The Obama administration recently announced $100 million in American Apprenticeship Grants, which will support promising new apprenticeship partnerships. States should partner with stakeholders such as community colleges, employers, and training providers to craft proposals that will open up new career pathways for apprentices, target high-growth industries, and expand high-performing apprenticeship programs.
Increase Workforce Investment Act dollars going to apprenticeships
Workforce Investment Act funds may be used to cover some apprenticeship costs, but it is ultimately up to state and local Workforce Investment Boards, or WIBs, to make the money available for this purpose. For example, Kansas WIBs pay the cost of related instruction for apprentices, and Maryland’s WIB gave $50,000 of its performance measures incentive funding to the state apprenticeship agency to market apprenticeships. Following these examples, state and local WIBs should allocate a portion of their funds toward apprenticeship efforts.
Generate business interest
Offer financial incentives for businesses to sponsor apprenticeships
Unlike most other countries, the United States offers no federal funding to companies that hire apprentices. Government subsidies not only help businesses offset the cost of training apprentices, but they also bring employers to the table and provide a boost to marketing efforts. For example, South Carolina created a state tax credit of $1,000 per apprentice per year to employers, which was followed by a 570 percent increase in employer-sponsored apprenticeship programs in the state from 2007 to 2012. Government spending on apprenticeship has been shown to be an especially smart public investment. Washington state, for example, found the taxpayer return on investment for apprenticeships to be significantly higher than that of any other workforce-training program at $23 in net taxpayer benefit for every $1 invested by the state.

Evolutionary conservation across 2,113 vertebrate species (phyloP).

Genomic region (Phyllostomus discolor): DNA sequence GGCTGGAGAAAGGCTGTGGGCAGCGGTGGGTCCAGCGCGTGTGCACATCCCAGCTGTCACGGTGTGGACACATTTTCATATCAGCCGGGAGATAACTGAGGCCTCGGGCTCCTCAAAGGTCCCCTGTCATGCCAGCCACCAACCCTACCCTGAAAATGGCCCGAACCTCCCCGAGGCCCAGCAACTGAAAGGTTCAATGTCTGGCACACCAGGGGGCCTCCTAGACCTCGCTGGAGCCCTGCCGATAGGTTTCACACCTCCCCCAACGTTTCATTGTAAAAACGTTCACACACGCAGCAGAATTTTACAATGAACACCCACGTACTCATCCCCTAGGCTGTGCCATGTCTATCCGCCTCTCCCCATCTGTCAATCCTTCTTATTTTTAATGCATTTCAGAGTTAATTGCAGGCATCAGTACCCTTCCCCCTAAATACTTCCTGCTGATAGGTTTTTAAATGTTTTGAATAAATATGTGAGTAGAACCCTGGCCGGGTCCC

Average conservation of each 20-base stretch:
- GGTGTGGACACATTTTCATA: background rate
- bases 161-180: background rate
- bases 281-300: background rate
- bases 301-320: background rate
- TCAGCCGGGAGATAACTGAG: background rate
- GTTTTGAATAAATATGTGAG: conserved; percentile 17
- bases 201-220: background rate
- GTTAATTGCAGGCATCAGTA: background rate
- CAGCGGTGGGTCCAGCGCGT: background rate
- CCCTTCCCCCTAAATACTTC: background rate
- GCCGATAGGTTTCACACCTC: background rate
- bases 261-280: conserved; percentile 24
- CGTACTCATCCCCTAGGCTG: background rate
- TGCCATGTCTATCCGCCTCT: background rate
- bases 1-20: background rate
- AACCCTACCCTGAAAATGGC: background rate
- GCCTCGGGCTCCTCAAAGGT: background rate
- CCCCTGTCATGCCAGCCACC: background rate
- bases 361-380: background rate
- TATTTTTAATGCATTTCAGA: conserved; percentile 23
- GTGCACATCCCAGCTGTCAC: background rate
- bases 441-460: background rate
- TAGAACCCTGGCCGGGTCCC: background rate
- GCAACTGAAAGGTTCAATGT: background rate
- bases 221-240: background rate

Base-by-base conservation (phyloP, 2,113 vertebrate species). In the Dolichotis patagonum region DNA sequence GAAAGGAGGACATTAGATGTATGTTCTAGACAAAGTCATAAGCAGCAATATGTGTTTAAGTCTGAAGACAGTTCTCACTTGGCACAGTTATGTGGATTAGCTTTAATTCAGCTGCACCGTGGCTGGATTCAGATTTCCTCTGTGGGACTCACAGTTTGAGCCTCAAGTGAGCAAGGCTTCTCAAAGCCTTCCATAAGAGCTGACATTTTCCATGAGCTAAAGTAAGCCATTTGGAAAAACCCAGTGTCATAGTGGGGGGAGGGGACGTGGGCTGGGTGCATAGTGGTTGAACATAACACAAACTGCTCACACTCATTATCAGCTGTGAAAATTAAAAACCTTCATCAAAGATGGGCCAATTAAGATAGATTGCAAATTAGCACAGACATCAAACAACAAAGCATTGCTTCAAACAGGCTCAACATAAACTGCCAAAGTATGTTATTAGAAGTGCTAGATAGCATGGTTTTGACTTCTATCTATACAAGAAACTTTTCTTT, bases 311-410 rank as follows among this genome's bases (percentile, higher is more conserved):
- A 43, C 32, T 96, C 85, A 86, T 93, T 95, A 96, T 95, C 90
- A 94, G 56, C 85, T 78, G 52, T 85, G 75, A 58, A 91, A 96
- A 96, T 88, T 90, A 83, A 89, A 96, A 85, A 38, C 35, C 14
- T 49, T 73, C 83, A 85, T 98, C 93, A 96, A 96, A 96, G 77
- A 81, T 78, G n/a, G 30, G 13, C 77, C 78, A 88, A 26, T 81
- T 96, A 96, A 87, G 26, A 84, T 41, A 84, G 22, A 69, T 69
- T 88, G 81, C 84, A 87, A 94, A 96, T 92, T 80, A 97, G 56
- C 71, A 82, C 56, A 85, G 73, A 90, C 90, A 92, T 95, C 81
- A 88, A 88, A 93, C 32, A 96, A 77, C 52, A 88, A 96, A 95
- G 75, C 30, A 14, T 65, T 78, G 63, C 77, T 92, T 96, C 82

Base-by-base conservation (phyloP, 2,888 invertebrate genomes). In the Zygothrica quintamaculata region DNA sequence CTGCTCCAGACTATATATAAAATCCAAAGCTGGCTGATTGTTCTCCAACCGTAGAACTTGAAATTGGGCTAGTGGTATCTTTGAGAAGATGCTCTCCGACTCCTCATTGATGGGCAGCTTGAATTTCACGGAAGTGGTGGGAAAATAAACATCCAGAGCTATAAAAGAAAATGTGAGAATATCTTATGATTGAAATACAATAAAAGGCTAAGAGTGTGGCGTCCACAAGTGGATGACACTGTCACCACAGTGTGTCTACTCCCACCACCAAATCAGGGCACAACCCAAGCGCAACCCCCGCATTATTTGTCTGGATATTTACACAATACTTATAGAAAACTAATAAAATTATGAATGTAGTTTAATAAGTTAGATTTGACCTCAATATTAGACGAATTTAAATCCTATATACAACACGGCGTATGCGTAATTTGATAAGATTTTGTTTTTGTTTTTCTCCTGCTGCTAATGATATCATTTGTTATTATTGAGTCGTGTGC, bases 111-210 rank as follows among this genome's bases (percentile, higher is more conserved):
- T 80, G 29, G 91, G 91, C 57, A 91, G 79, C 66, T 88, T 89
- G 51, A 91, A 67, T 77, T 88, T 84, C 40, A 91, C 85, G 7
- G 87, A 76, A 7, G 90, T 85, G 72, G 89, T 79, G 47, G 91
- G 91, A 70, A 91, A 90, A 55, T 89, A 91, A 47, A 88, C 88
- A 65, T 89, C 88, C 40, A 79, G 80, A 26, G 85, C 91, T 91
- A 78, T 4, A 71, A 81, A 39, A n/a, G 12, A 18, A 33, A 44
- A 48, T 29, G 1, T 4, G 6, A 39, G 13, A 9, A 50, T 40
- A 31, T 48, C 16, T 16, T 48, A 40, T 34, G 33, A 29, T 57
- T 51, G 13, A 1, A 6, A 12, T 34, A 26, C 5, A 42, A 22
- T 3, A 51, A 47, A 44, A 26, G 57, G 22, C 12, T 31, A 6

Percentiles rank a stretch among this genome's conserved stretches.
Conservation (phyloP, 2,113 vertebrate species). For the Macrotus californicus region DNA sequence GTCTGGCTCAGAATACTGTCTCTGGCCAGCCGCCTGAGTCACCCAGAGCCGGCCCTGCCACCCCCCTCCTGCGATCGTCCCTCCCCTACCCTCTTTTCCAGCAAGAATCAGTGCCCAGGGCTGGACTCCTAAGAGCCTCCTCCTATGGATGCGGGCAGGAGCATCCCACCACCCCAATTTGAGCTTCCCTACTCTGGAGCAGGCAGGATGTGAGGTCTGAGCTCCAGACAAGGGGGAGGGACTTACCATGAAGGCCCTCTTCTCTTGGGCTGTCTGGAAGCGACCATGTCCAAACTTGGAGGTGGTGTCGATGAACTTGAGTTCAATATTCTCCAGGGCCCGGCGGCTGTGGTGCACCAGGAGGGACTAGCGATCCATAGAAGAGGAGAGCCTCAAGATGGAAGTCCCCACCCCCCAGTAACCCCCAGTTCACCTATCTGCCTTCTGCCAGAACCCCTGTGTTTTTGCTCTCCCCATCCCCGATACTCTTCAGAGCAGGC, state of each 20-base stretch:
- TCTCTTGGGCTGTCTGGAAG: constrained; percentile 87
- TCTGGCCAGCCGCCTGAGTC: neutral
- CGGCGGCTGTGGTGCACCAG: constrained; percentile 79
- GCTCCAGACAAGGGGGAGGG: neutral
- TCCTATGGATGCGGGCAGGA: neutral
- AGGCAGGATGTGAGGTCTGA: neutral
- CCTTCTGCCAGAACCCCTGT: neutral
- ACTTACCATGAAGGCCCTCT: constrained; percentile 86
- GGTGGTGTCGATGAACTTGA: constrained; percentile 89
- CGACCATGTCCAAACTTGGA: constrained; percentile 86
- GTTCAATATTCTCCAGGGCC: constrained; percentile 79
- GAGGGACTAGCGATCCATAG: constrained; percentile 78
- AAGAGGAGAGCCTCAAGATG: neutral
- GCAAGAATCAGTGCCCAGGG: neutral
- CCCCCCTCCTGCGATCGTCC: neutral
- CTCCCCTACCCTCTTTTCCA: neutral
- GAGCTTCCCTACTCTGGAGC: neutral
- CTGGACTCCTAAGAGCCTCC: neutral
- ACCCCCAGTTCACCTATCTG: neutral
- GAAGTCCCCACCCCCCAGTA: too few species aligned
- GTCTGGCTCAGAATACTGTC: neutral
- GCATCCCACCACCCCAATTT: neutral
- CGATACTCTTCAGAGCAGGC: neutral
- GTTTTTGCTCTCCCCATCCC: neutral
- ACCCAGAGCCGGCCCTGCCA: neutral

Improve marketing and business outreach
States should promote apprenticeship by developing dedicated marketing campaigns that reach out to businesses and prospective apprentices. In addition, state apprenticeship agencies should allow the DOL to handle the process of apprenticeships registration, in which apprenticeship sponsors register their programs and apprentices with the federal government or a delegated state agency. By allowing DOL to handle registration, states can use the freed-up resources for business engagement and promotion. While few states engage in large-scale marketing, even a relatively small investment can spur significant interest among businesses. For example, with just six dedicated employees, Apprenticeship Carolina was able to grow the number of companies in South Carolina that hire apprentices from 90 in 2007 to 603 in 2012.
Sponsor a statewide workforce skills assessment